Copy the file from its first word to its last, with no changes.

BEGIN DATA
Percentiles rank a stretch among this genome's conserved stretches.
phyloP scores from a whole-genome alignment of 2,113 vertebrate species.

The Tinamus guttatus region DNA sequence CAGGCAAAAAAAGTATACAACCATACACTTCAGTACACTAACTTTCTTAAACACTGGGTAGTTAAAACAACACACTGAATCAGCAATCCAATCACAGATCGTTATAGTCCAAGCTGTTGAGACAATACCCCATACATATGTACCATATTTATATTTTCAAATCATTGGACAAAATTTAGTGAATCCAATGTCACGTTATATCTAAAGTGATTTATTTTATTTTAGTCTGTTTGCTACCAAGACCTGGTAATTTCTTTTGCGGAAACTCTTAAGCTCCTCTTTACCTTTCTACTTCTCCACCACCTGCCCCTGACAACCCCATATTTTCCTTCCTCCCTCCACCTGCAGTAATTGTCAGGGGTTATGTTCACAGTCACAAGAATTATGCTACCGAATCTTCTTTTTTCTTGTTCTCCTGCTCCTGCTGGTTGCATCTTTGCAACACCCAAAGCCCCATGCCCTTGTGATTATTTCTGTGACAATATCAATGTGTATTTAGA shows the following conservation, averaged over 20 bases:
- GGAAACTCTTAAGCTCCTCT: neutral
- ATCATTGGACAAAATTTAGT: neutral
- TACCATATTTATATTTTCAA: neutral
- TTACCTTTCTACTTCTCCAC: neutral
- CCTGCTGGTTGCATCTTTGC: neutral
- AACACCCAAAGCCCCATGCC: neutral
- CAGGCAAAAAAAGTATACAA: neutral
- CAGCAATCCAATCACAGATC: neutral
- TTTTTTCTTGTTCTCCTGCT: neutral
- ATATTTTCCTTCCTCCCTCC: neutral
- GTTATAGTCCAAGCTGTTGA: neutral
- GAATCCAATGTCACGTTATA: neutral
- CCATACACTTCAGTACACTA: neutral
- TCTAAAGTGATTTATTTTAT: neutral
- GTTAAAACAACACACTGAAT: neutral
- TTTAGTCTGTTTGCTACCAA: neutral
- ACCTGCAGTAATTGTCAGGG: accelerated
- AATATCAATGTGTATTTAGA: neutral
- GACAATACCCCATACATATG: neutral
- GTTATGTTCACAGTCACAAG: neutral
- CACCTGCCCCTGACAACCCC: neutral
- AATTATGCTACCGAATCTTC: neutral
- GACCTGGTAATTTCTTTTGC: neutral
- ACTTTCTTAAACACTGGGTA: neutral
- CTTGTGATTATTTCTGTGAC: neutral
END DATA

Percentiles rank a stretch among this genome's conserved stretches.
phyloP scores from a whole-genome alignment of 2,113 vertebrate species.

The Tinamus guttatus region DNA sequence CAGGCAAAAAAAGTATACAACCATACACTTCAGTACACTAACTTTCTTAAACACTGGGTAGTTAAAACAACACACTGAATCAGCAATCCAATCACAGATCGTTATAGTCCAAGCTGTTGAGACAATACCCCATACATATGTACCATATTTATATTTTCAAATCATTGGACAAAATTTAGTGAATCCAATGTCACGTTATATCTAAAGTGATTTATTTTATTTTAGTCTGTTTGCTACCAAGACCTGGTAATTTCTTTTGCGGAAACTCTTAAGCTCCTCTTTACCTTTCTACTTCTCCACCACCTGCCCCTGACAACCCCATATTTTCCTTCCTCCCTCCACCTGCAGTAATTGTCAGGGGTTATGTTCACAGTCACAAGAATTATGCTACCGAATCTTCTTTTTTCTTGTTCTCCTGCTCCTGCTGGTTGCATCTTTGCAACACCCAAAGCCCCATGCCCTTGTGATTATTTCTGTGACAATATCAATGTGTATTTAGA shows the following conservation, averaged over 20 bases:
- GGAAACTCTTAAGCTCCTCT: neutral
- ATCATTGGACAAAATTTAGT: neutral
- TACCATATTTATATTTTCAA: neutral
- TTACCTTTCTACTTCTCCAC: neutral
- CCTGCTGGTTGCATCTTTGC: neutral
- AACACCCAAAGCCCCATGCC: neutral
- CAGGCAAAAAAAGTATACAA: neutral
- CAGCAATCCAATCACAGATC: neutral
- TTTTTTCTTGTTCTCCTGCT: neutral
- ATATTTTCCTTCCTCCCTCC: neutral
- GTTATAGTCCAAGCTGTTGA: neutral
- GAATCCAATGTCACGTTATA: neutral
- CCATACACTTCAGTACACTA: neutral
- TCTAAAGTGATTTATTTTAT: neutral
- GTTAAAACAACACACTGAAT: neutral
- TTTAGTCTGTTTGCTACCAA: neutral
- ACCTGCAGTAATTGTCAGGG: accelerated
- AATATCAATGTGTATTTAGA: neutral
- GACAATACCCCATACATATG: neutral
- GTTATGTTCACAGTCACAAG: neutral
- CACCTGCCCCTGACAACCCC: neutral
- AATTATGCTACCGAATCTTC: neutral
- GACCTGGTAATTTCTTTTGC: neutral
- ACTTTCTTAAACACTGGGTA: neutral
- CTTGTGATTATTTCTGTGAC: neutral